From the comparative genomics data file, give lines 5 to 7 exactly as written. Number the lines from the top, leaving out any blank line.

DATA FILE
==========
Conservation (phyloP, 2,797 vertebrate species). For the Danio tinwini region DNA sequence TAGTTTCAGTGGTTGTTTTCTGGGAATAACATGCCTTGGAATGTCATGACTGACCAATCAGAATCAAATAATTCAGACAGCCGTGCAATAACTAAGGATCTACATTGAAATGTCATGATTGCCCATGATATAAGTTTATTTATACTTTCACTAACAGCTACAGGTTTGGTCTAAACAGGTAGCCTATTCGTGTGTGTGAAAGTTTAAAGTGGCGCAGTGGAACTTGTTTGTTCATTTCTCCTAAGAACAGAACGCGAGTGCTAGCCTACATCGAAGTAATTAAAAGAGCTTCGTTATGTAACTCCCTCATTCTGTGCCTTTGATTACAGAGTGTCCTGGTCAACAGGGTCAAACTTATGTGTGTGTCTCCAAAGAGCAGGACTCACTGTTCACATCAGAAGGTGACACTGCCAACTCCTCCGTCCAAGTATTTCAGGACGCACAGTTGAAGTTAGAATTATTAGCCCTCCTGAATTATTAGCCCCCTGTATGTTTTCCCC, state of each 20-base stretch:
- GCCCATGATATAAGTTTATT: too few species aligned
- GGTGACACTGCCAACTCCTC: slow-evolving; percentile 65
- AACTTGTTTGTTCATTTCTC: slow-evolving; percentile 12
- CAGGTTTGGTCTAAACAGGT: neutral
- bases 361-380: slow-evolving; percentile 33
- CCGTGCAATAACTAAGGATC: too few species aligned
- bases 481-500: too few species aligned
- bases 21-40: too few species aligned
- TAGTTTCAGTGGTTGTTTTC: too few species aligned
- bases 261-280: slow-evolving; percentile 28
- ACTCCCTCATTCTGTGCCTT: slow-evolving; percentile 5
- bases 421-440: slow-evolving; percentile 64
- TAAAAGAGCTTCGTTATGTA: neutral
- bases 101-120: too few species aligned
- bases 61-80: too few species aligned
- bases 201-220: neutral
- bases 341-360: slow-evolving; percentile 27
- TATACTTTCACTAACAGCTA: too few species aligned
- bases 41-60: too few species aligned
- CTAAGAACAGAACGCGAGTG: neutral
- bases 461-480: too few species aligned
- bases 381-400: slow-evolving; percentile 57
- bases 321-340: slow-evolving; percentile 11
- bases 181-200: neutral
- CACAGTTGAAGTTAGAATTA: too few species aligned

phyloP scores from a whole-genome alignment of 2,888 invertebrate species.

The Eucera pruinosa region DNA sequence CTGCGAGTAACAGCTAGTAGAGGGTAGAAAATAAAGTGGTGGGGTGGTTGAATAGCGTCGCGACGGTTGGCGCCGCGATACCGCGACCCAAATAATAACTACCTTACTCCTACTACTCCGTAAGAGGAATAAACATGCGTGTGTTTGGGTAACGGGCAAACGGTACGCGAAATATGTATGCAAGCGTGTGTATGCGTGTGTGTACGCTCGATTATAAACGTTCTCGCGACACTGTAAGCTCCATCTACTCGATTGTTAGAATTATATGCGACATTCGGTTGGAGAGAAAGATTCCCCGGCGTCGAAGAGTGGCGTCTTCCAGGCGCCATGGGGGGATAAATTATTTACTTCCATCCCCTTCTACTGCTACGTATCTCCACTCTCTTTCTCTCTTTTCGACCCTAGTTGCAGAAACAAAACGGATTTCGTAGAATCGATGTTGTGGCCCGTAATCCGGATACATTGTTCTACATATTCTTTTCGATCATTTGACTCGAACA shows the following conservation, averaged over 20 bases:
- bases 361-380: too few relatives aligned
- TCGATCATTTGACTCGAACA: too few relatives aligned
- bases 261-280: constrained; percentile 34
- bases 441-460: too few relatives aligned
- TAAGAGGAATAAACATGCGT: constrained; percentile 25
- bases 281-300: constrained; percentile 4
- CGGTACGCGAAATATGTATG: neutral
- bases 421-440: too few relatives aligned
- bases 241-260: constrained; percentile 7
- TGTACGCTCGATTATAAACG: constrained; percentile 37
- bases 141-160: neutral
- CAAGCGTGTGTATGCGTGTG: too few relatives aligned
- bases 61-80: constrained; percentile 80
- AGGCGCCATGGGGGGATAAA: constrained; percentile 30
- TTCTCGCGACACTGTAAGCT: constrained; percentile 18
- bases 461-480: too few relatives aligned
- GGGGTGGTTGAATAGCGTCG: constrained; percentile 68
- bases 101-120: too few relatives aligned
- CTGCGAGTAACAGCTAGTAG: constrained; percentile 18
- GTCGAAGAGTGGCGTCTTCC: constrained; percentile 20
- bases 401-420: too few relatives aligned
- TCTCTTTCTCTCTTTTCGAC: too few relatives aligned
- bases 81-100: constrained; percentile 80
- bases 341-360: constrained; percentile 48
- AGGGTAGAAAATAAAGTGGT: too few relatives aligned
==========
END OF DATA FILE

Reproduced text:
- CAGGTTTGGTCTAAACAGGT: neutral
- bases 361-380: slow-evolving; percentile 33
- CCGTGCAATAACTAAGGATC: too few species aligned